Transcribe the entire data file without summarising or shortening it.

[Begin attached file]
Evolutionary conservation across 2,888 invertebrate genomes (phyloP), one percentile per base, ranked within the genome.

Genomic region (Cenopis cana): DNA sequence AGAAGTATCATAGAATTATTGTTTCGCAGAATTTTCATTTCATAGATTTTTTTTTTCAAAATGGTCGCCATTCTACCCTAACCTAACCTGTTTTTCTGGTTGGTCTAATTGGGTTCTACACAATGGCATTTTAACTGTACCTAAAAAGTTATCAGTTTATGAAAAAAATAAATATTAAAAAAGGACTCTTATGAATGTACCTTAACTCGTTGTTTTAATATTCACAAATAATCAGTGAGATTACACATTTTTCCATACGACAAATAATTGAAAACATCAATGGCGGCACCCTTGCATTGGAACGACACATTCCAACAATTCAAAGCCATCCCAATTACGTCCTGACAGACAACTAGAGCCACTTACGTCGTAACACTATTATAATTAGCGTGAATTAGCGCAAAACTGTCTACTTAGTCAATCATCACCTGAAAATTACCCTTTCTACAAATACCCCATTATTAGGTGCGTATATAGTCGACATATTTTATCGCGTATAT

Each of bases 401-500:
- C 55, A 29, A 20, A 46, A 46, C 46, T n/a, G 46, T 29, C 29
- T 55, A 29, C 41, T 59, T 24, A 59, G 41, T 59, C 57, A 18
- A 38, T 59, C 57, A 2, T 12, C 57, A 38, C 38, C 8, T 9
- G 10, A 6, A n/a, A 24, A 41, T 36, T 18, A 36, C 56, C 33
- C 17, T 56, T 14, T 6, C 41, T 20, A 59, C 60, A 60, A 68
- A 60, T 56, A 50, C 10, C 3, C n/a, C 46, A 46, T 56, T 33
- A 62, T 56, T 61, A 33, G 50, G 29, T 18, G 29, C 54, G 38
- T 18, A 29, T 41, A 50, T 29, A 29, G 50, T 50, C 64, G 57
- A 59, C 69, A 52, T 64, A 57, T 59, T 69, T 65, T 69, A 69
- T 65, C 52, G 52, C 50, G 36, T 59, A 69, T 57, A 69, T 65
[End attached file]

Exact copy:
Evolutionary conservation across 2,888 invertebrate genomes (phyloP), one percentile per base, ranked within the genome.

Genomic region (Cenopis cana): DNA sequence AGAAGTATCATAGAATTATTGTTTCGCAGAATTTTCATTTCATAGATTTTTTTTTTCAAAATGGTCGCCATTCTACCCTAACCTAACCTGTTTTTCTGGTTGGTCTAATTGGGTTCTACACAATGGCATTTTAACTGTACCTAAAAAGTTATCAGTTTATGAAAAAAATAAATATTAAAAAAGGACTCTTATGAATGTACCTTAACTCGTTGTTTTAATATTCACAAATAATCAGTGAGATTACACATTTTTCCATACGACAAATAATTGAAAACATCAATGGCGGCACCCTTGCATTGGAACGACACATTCCAACAATTCAAAGCCATCCCAATTACGTCCTGACAGACAACTAGAGCCACTTACGTCGTAACACTATTATAATTAGCGTGAATTAGCGCAAAACTGTCTACTTAGTCAATCATCACCTGAAAATTACCCTTTCTACAAATACCCCATTATTAGGTGCGTATATAGTCGACATATTTTATCGCGTATAT

Each of bases 401-500:
- C 55, A 29, A 20, A 46, A 46, C 46, T n/a, G 46, T 29, C 29
- T 55, A 29, C 41, T 59, T 24, A 59, G 41, T 59, C 57, A 18
- A 38, T 59, C 57, A 2, T 12, C 57, A 38, C 38, C 8, T 9
- G 10, A 6, A n/a, A 24, A 41, T 36, T 18, A 36, C 56, C 33
- C 17, T 56, T 14, T 6, C 41, T 20, A 59, C 60, A 60, A 68
- A 60, T 56, A 50, C 10, C 3, C n/a, C 46, A 46, T 56, T 33
- A 62, T 56, T 61, A 33, G 50, G 29, T 18, G 29, C 54, G 38
- T 18, A 29, T 41, A 50, T 29, A 29, G 50, T 50, C 64, G 57
- A 59, C 69, A 52, T 64, A 57, T 59, T 69, T 65, T 69, A 69
- T 65, C 52, G 52, C 50, G 36, T 59, A 69, T 57, A 69, T 65